A Life In The Loser’s Dressing Room


What happened was that a doctor named J. Maxwell Chamberlain helped me write my novel The Surgeon and, previous to that, a Life cover piece about a lung operation. Another doctor, H. Richard Hornberger, had studied under Chamberlain and sent him a letter saying, “That clown who wrote your book might be interested that I have a book I put together from my experiences in Korea.” Betty read it and enjoyed it, which let me know that it was funny—within the realm of decency, once I cleaned it up, since it was full of those jokes that doctors like to make about the body. So that’s the way we got together. Then it took quite a while, maybe a year, back and forth. I eventually tied everything together. As much as it got tied together; there isn’t a hell of a story line in MASH , just a succession of operations and techniques and humor. The only thing that holds it together is the characters and the familiarity that the reader comes to have with them.

Did you work on any of the sequels?

No, I just worked on the original novel. Later on Hornberger got together with a Southern writer named Butterworth, and they turned out trashy things like MASH Goes to New Orleans , at which point I stepped in and said, “Wait a minute. This [Richard Hooker] is my byline, too, and this stuff is crap.”

So yes, these collaborations were certainly different. I’d say Hornberger was interested in writing, and Lombardi was interested in football. Lombardi was interested in good books when he got a chance; his favorite book was probably The Godfather.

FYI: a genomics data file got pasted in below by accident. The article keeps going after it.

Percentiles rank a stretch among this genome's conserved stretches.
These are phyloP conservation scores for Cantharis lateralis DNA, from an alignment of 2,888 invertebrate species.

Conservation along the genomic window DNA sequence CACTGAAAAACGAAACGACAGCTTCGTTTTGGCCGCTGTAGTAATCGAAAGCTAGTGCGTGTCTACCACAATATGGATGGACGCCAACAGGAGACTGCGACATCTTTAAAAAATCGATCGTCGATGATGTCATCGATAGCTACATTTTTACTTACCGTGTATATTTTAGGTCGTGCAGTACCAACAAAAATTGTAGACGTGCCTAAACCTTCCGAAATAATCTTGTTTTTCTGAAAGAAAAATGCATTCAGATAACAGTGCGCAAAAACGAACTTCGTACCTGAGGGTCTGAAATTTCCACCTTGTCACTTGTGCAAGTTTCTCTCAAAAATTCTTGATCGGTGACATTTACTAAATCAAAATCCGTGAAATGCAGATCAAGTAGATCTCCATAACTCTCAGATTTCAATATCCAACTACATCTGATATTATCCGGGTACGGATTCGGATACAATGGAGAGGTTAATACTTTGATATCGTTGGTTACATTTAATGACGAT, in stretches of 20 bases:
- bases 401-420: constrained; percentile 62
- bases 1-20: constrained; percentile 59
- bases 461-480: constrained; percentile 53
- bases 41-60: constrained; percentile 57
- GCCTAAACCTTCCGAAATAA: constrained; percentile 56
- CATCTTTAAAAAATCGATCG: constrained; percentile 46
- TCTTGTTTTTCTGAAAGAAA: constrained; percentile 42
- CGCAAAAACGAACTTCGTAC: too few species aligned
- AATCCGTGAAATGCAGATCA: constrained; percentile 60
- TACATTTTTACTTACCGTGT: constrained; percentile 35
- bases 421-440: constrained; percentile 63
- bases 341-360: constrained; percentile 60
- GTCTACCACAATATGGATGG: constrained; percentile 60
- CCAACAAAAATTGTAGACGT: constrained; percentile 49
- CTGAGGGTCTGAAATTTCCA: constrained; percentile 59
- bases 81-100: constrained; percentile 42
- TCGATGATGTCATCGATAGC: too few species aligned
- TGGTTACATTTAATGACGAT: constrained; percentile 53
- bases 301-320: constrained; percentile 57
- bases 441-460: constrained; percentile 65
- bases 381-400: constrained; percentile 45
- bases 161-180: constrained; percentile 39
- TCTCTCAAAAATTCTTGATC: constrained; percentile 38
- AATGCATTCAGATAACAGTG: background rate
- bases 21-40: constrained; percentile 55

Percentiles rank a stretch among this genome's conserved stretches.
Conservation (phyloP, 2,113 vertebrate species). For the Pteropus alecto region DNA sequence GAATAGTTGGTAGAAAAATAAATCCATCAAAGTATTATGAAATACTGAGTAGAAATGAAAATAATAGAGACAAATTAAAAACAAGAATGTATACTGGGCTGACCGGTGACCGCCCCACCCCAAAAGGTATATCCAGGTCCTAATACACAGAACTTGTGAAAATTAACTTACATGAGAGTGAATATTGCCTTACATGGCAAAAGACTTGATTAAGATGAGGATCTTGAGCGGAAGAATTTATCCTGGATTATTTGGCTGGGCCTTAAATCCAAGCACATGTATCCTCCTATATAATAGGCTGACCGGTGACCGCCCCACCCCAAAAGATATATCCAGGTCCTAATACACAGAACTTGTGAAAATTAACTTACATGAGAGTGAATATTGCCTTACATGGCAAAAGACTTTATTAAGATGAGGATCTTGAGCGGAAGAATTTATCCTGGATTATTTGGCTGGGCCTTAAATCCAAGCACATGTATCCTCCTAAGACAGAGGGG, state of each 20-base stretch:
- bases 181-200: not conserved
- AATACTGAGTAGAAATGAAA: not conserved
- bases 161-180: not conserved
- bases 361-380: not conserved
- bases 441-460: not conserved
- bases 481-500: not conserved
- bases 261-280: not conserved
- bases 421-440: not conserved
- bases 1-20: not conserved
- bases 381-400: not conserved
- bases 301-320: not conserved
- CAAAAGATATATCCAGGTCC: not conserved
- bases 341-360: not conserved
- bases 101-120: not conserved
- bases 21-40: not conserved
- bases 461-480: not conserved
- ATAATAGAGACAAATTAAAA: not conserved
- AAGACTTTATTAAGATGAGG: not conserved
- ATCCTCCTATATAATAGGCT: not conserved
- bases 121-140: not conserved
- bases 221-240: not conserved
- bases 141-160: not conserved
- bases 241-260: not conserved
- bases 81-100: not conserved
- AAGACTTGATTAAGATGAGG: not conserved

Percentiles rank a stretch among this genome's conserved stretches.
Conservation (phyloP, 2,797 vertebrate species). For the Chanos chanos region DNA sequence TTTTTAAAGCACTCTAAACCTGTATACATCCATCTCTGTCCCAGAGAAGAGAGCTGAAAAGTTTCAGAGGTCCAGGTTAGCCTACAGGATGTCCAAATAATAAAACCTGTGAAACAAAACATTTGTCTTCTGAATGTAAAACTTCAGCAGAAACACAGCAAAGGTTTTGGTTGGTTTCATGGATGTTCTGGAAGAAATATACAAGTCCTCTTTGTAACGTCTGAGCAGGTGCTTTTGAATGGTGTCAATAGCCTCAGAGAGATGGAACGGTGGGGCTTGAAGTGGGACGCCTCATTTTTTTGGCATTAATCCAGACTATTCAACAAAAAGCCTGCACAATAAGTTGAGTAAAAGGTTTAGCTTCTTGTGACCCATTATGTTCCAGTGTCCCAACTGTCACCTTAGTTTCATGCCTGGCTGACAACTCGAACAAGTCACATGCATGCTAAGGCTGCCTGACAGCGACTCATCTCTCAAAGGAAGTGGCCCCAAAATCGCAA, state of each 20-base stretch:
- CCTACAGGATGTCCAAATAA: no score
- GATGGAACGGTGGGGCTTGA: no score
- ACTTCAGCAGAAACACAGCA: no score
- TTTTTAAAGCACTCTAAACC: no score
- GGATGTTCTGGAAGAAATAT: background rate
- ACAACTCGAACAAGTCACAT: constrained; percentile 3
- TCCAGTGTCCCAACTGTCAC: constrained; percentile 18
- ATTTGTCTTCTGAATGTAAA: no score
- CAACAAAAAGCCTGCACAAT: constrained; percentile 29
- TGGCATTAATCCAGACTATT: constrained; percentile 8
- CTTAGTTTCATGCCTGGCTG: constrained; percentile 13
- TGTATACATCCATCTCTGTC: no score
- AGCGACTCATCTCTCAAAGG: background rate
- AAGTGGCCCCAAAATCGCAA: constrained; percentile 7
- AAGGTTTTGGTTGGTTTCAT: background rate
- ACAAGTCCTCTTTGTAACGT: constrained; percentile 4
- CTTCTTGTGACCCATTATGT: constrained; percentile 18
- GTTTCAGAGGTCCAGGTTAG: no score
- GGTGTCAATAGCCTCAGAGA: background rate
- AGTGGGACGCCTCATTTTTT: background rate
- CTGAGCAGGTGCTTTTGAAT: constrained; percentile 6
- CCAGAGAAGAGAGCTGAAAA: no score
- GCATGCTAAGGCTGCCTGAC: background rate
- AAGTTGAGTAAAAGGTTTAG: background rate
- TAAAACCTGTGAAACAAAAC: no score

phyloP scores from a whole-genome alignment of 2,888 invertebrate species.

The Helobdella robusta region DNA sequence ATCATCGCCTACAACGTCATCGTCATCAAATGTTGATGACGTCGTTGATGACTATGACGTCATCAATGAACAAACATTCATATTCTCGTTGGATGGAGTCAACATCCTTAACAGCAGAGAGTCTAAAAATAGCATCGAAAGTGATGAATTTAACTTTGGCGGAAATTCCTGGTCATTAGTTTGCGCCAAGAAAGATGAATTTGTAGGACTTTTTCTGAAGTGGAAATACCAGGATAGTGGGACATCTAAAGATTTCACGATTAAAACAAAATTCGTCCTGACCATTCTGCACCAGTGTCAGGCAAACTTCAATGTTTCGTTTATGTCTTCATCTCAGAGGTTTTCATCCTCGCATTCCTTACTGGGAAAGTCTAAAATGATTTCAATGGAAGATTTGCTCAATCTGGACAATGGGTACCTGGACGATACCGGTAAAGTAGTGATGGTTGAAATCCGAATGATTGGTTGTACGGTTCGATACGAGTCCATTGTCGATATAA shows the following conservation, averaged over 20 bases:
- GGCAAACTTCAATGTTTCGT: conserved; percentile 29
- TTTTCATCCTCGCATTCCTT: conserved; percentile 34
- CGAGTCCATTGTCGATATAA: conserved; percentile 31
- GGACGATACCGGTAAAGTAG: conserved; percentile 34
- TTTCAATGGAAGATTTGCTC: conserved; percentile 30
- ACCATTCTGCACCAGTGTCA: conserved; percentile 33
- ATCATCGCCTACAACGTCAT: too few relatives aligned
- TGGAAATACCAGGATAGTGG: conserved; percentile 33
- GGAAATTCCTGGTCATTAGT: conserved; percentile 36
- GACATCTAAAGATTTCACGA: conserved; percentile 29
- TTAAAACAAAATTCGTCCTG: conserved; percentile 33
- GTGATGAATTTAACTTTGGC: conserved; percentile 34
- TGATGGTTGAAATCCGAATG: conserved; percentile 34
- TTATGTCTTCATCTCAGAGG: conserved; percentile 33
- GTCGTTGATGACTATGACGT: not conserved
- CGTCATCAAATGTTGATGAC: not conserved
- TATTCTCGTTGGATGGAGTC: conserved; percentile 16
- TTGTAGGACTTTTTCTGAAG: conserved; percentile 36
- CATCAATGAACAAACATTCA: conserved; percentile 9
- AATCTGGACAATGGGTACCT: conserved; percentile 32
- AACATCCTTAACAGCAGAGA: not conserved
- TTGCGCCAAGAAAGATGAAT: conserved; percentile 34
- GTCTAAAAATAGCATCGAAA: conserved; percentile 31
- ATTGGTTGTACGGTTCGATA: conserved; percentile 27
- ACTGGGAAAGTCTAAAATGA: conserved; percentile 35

Looking back broadly, are there any athletes or events you covered that remain particularly large in your mind down the years?

Joe Louis had a tremendous amount of class. He never knocked anybody else, was always gracious. He was protected because the press respected him for his ability but also because he could take you out with a look. He was that kind of a guy. The press used to approach him as they would approach DiMaggio, very carefully, and ask him decent questions, and he would answer them with a lot of wisdom. The one about Billy Conn—“He can run, but he can’t hide"—that was Joe’s. There were I’ve forgotten how many hundred reporters covering that fight, and Joe wrote the best line.

But my all-time guy was a baseball player named Pete Reiser. When somebody risks his life the way he did, that to me is what professionalism is all about. Who knows how great Pete would have been if he hadn’t wrecked himself running into all those outfield walls. But he was philosophical about it. He said, “If I hadn’t played that way, how good would I have been?” So running into outfield walls was part of playing. He never regretted for a moment that he’d hit those walls. I never found anyone else who had professionalism as strong as Reiser, never saw anyone who had that much promise and then destroyed it. A professional is someone who makes every play. There’s no compromise. Lombardi used to lecture on that: “There are approximately 150 different plays in a game that you have to make, and you have to be professional on every one of them.”